Art World Reacts to Christian Viveros-Fauné’s Call for Klaus Biesenbach to Resign

The art world wants a break from celebrity worship. So do we.

Klaus Biesenbach with James Franco. Are we the only ones who wonder what their conversations are like?

artnet News critic Christian Viveros-Fauné called yesterday for the resignation of MoMA PS1 director and MoMA chief curator at large Klaus Biesenbach. (See MoMA Curator Klaus Biesenbach Should Be Fired Over Björk Show Debacle.)

No surprise the Internet is alive with reactions on both sides. The article points out that many museum insiders are troubled by celebrity exhibitions mounted by Biesenbach, who seems to have pretty much free rein.

But none of his shows have been as poorly reviewed as the Björk show, which received universal condemnation. See Ladies and Gentlemen, the Björk Show at MoMA Is Bad, Really Bad and The 6 Best Takedowns of MoMA’s Appalling Björk Show.

Yesterday, after artnet News called for Biesenbach’s resignation, the art world was alive with discussion and debate. Many art world folks were privately nodding in agreement, but there have also been plenty of public reactions.

Tweets aren’t endorsements, but we note that the article on artnet News has been tweeted by prominent art-world commentators such as The Art Market and Felix Salmon (with the written sound effect: *click*).

At Flavorwire, Jonathon Sturgeon wonders whether “the unholy shotgun marriage between pop music and institutional high art about to end in divorce.”

“Like most celebrity marriages,” he adds.

Popular tweeter American Suburb X summed up the article “Biesenbach as Baffoon” (sic).

“RIP KLAUS BIESENBACH,” tweeted Brooklyn artist Sean Jay Patrick Carney, following that up with “RIP CY TWOMBLY,” referring to that time when someone posted a link to a Twombly obituary years after his death, leading to a wave of grief over the death of “Zombie Cy Twombly.” (Will Biesenbach prove similarly undead? Only time will tell.)

One follower of filmmaker and blogger Greg Allen tweeted a threat that he would create a Genius.com page for the story, which would allow annotations by commenters (see Christopher Glazek Annotates His NYT Stefan Simchowitz Story). That way we wouldn’t all have to become Facebook friends just to see the reactions. Do it, dude! (Update: he did it.)

New York Magazine art critic and art world firebrand Jerry Saltz was sure to have a hot take. He posted a photograph of himself setting alight his 2014 MoMA press pass like it was a Vietnam-era draft card to Twitter, where he boasts some 60,000 followers. (And you thought he was popular on Facebook! See Jerry Saltz Got Banned From Facebook–About Time.)

It is, of course, a few months into a new year now, and ArtNews editor Sarah Douglas responded to Jerry, doubtless with a smile, “Is this an act of protest or is it because you got the 2015 card??”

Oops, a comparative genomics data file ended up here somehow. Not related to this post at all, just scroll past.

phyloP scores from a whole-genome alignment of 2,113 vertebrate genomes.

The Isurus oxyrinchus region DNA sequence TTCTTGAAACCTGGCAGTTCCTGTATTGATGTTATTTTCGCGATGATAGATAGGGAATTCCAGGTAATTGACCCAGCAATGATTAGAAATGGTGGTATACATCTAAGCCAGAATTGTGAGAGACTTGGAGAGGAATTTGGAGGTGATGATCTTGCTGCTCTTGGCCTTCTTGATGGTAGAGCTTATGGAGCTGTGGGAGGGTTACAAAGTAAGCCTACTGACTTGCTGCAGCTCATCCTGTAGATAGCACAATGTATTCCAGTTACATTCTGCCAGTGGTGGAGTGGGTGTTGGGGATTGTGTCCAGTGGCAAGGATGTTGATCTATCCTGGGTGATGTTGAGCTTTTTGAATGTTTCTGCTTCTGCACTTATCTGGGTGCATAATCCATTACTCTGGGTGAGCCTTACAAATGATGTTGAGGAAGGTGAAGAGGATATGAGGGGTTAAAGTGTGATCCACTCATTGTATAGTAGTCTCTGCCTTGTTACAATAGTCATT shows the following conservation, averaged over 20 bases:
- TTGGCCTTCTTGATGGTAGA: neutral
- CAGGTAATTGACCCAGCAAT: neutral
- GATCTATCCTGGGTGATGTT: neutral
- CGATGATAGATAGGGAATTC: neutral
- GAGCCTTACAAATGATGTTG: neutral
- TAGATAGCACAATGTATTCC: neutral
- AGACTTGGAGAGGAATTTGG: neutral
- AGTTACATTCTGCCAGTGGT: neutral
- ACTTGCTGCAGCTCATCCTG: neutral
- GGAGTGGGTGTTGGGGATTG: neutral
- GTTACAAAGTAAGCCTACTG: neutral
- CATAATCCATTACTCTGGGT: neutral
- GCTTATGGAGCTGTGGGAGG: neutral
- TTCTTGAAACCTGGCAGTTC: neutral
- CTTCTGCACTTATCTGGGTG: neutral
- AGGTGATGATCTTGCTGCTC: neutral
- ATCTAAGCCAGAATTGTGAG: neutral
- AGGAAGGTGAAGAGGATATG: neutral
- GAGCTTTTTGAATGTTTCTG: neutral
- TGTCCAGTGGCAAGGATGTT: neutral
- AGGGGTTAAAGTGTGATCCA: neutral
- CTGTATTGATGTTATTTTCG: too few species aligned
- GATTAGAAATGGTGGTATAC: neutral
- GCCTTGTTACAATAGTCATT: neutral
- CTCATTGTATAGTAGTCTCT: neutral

But who knows? Maybe Jerry will up the ante on his protest and move to Canada next, like some 1960s draft dodger!

“Whoooowahwewoooo yikesss,” Modern Painters editor Scott Indrisek remarked on Facebook as he posted the article.

Time Out art critic Howard Halle points out on Facebook that the buck stops not at Biesenbach’s desk or even that of director Glenn Lowry: “Lowry has been dutifully executing the will of the board … to increase attendance and expand the museum. … So it’s a bit rich that unnamed board members are now shocked, SHOCKED! that MoMA’s has been catering to tourists.”

Reactions are coming in from as far away as Dubai, where tweeter Hind Mezaina says, “The MoMA/Biesenbach bashing piece is hilarious. This incident w/ Mykki Blanco is hilarious,” and the Philippines, where Jeffrey Ronald L. Sisican sees the problem as “cruel critics.”

Like Sisican, not everyone is enjoying all the Klausenfreude.

Popular art journalist Tyler Green devoted no fewer than eight tweets to a takedown of the takedown, calling it silly clickbait. But hey, at least he included a link, unlike some bloggers we know, namely Hyperallergic’s great Hrag Vartanian, who says “Christian Viveros-Fauné is clearly on another planet” (but won’t post a link). Like, a planet where powerful curators are actually fair game for well-researched criticism? Yep, that’s the one!

Chicago artist Kate Ingold, on Facebook, thinks that Björk’s deeply felt art is the problem: “Are critics afraid of feeling?” she asked when posting the article. Some of her friends, too, wonder about the hatred for women artists, while others point out that the Tim Burton show at MoMA was similarly panned.

“Disturbingly annoying,” Indianapolis Museum of Art public affairs officer Silvia Filippini called the article on Twitter.

A seemingly neutral comment: Someone, for some reason, created a YouTube video with a computer voice reading the article you are reading right now.

Biesenbach continues to blithely post photos looking out his window to Instagram, where he’s got 158,000 followers.

Perhaps hoping to call attention to some less controversial shows, he’s also posted a photo of a Carina Brandes work from the MoMA PS1 show “The Little Things Could be Dearer,” curated by Mia Locks.


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